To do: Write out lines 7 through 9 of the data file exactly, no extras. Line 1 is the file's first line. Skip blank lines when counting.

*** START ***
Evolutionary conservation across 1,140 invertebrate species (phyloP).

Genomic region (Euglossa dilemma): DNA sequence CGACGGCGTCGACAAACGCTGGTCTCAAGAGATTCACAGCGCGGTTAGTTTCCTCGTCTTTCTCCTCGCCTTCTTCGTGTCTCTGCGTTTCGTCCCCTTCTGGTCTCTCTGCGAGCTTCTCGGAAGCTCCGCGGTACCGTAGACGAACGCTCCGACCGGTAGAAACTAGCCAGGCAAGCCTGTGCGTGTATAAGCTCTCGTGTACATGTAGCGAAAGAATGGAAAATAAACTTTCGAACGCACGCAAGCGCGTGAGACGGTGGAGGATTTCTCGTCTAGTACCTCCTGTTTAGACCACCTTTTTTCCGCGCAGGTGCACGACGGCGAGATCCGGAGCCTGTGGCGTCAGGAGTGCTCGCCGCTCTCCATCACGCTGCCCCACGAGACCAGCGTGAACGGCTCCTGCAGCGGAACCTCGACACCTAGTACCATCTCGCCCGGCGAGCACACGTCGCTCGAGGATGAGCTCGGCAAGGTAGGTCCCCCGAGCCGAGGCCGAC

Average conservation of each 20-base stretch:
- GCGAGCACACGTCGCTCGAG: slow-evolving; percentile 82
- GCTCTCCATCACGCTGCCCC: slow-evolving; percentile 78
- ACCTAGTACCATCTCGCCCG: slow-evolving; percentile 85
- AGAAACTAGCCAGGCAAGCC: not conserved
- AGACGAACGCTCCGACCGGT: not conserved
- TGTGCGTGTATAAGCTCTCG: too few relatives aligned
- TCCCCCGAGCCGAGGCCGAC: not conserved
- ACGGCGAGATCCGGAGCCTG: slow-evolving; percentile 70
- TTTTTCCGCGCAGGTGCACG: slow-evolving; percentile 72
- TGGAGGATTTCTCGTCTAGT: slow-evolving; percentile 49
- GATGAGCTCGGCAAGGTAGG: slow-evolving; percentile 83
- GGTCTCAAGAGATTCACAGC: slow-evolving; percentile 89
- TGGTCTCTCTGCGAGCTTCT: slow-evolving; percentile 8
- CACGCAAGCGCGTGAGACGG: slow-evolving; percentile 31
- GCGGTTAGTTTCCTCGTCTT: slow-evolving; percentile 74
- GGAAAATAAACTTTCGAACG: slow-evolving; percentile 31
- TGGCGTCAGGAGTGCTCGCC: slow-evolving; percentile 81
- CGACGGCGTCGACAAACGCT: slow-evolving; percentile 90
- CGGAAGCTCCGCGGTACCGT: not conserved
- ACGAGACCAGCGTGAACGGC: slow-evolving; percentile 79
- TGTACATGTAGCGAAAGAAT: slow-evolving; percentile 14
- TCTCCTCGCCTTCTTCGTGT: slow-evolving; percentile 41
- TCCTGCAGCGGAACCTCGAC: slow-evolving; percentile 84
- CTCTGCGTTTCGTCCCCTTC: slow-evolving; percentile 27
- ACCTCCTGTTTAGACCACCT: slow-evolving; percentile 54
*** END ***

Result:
- AGAAACTAGCCAGGCAAGCC: not conserved
- AGACGAACGCTCCGACCGGT: not conserved
- TGTGCGTGTATAAGCTCTCG: too few relatives aligned